...

37. The Cutoff -

When Memphis leaders got together with suburban mayors in September at Agricenter, it was to talk about a unified countywide approach to getting Amazon’s $5 billion HQ2 project.

It was supposed to be a time for leaders of the county and its seven cities to talk about their common good, regionalism and all things they agree on, with none of what they disagree on at least for the moment.

38. Shelby County Housing Market Remains Strong -

As the year winds to a close, Shelby County home sales remained strong in November, continuing the nearly uniform rise in average sales price, volume and overall units that has been indicative of the local housing market in 2017.

39. MLGW President Delays Retirement Until January -

Memphis Light, Gas and Water Division president and CEO Jerry Collins Jr. is postponing his retirement to Jan. 31 to ensure a smooth transition for his successor, the utility has announced.

Collins initially planned to retire Dec. 19.

40. Mayor’s Critics Have Their Own Plans for Strike Anniversary -

When the 1968 sanitation workers strike ended in April 1968, Cleophus Smith didn’t feel like the formal city recognition and a minimal pay raise he and other sanitation workers had gained was something to be celebrated.

41. U of M Expands Toy Drive This Holiday Season -

The University of Memphis athletics department has announced that the annual Tiger Toy Drive will be expanded to include partnerships with the city of Memphis, CW30 and iHeart Radio.

The partnership with Mayor Jim Strickland and the city of Memphis has been a long-standing effort to provide toys for those in need in the Memphis area. However, this year, the Tigers welcome two community leaders to help in the drive: CW30 and iHeart Radio.

42. Last Word: Bredesen Runs, Germantown Moratorium, Monsanto Fights Dicamba Ban -

The big reveal at the Greater Memphis Chamber’s annual luncheon Wednesday, at least for me – Dale Watson lives in Memphis now. The Americana musician, producer and author was among the performers at the Peabody and he had a bit of trouble getting the group of 700 business and political leaders to sing along with the refrain of one of his most popular tunes – “I Lie When I Drink and I Drink A Lot" -- with at least a dozen video cameras panning the room. But he continued on without audience participation. Other entertainment highlights featured Memphis Mayor Jim Strickland as the voice of Amazon’s Alexa.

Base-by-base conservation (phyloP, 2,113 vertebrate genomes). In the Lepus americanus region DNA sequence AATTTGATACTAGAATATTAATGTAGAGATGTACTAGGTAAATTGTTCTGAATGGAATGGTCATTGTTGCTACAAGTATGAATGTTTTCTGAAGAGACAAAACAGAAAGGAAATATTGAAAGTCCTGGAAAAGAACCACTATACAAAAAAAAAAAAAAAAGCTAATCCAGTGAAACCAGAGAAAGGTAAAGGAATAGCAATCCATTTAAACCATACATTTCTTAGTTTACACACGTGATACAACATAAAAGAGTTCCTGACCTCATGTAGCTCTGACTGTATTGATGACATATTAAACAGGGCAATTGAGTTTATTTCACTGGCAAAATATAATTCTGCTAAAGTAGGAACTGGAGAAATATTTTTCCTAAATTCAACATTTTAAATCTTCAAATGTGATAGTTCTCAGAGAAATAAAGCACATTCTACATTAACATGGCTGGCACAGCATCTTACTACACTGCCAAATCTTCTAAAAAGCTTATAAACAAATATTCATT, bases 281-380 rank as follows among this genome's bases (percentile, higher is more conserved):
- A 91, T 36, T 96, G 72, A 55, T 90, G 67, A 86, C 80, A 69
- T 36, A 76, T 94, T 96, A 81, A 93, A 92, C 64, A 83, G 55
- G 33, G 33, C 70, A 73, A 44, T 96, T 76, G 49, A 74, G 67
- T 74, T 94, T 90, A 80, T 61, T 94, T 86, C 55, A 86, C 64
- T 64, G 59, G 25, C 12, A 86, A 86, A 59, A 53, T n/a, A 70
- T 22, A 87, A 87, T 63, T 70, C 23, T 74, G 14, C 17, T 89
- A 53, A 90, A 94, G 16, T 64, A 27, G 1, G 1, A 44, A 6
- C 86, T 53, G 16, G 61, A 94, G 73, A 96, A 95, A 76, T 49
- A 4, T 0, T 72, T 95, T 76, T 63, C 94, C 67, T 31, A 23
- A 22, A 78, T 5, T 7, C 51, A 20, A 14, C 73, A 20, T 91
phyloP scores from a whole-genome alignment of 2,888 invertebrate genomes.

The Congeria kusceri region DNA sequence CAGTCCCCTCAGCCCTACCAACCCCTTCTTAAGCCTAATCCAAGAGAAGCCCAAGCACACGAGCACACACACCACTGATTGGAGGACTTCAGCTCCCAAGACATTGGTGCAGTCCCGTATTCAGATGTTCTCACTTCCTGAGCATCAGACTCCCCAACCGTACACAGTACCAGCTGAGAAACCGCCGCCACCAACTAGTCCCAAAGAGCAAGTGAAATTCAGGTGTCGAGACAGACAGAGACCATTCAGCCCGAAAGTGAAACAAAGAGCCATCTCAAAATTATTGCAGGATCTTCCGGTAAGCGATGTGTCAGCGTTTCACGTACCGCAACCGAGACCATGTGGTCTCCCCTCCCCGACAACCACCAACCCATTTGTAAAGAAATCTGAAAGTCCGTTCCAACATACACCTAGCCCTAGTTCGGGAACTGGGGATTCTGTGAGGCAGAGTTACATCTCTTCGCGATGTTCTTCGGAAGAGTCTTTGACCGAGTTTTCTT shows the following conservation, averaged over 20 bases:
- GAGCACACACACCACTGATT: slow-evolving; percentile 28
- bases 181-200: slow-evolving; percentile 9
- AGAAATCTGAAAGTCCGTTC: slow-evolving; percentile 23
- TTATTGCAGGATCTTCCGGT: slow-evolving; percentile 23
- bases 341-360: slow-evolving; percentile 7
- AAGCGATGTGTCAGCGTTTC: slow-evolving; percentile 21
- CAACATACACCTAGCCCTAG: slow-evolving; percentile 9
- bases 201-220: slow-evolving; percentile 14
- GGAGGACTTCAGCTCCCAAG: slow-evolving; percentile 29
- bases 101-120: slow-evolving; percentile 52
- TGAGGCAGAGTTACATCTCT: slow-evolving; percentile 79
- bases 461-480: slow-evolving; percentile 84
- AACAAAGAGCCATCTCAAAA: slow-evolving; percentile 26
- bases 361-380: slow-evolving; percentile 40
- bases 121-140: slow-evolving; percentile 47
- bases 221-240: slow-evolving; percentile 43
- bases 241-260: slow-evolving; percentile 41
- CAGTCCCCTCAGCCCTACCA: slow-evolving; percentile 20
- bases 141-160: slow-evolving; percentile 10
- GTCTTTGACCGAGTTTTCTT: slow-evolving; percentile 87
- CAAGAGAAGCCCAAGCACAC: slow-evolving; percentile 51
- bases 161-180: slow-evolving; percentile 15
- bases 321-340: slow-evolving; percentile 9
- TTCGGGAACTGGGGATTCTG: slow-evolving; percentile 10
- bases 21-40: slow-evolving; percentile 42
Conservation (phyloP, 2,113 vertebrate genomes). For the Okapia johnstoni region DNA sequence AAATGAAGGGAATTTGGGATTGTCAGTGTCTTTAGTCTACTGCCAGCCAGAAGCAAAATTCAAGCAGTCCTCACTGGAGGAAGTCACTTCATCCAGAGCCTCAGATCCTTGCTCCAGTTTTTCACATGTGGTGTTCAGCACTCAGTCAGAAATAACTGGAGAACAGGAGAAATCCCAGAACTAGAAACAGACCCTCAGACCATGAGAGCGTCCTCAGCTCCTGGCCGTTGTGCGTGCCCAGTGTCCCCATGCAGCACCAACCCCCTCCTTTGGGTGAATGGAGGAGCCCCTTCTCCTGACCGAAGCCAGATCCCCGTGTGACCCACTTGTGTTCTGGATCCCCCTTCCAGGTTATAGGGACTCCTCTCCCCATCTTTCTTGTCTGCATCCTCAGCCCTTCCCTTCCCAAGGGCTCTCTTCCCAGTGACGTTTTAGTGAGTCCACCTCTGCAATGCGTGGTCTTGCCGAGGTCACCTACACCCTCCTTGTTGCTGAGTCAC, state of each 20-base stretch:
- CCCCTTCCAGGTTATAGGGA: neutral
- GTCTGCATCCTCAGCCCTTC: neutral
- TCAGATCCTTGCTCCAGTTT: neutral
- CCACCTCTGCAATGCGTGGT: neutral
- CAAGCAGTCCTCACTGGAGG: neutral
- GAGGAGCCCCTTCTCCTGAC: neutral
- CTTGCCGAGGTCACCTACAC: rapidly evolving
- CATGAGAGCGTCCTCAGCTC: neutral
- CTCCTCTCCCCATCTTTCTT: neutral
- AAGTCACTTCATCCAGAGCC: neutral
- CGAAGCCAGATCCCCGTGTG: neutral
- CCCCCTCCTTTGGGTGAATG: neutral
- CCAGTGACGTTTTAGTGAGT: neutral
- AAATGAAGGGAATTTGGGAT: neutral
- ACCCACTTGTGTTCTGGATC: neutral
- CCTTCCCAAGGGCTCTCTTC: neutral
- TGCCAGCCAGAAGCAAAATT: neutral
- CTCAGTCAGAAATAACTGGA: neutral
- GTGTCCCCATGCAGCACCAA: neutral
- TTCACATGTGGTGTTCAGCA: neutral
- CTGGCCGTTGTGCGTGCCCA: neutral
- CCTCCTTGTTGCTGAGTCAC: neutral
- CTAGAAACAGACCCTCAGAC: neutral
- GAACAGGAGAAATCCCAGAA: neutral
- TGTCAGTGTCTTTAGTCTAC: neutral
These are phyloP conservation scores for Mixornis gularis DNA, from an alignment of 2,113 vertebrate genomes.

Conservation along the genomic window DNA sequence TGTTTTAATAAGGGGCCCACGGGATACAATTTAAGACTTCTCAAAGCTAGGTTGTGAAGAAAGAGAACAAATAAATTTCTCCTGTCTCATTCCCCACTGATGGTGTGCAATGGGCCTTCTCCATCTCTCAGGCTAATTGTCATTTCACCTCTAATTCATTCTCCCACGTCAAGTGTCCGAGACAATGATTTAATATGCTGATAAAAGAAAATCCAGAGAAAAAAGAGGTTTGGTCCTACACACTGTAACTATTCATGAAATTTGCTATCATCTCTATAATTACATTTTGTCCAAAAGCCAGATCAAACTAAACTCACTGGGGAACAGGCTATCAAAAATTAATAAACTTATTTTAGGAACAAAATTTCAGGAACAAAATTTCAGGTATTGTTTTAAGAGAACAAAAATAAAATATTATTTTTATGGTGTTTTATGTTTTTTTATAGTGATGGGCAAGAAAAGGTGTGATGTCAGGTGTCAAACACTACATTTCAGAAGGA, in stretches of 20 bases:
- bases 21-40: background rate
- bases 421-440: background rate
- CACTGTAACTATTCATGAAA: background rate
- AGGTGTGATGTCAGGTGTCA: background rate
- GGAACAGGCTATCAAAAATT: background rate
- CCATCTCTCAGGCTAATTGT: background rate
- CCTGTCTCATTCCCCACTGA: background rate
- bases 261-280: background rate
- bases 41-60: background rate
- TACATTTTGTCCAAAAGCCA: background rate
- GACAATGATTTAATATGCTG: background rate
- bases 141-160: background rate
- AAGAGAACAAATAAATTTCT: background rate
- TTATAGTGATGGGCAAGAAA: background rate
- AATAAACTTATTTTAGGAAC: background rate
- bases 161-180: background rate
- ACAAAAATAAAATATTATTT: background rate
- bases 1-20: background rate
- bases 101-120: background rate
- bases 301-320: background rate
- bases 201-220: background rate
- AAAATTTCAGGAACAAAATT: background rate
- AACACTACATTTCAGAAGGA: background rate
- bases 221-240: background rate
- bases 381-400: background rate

43. U of M Expands Toy Drive This Holiday Season -

The University of Memphis athletics department has announced that the annual Tiger Toy Drive will be expanded to include partnerships with the city of Memphis, CW30 and iHeart Radio.

The partnership with Mayor Jim Strickland and the city of Memphis has been a long-standing effort to provide toys for those in need in the Memphis area. However, this year, the Tigers welcome two community leaders to help in the drive: CW30 and iHeart Radio.

44. RCV Goes To Ballot, Term-Limit Change May Join It -

Memphis City Council members gave final approval Tuesday, Dec. 5, to a November 2018 referendum that would repeal the use of ranked-choice voting (RCV) in some city council races starting with 2019 city elections.

45. Worth the Wait -

Just since 1995, the University of Southern California has stayed home to play in the Rose Bowl more than a half-dozen times. Steve Ehrhart, executive director of the AutoZone Liberty Bowl, couldn’t help but look at that with a bit of envy.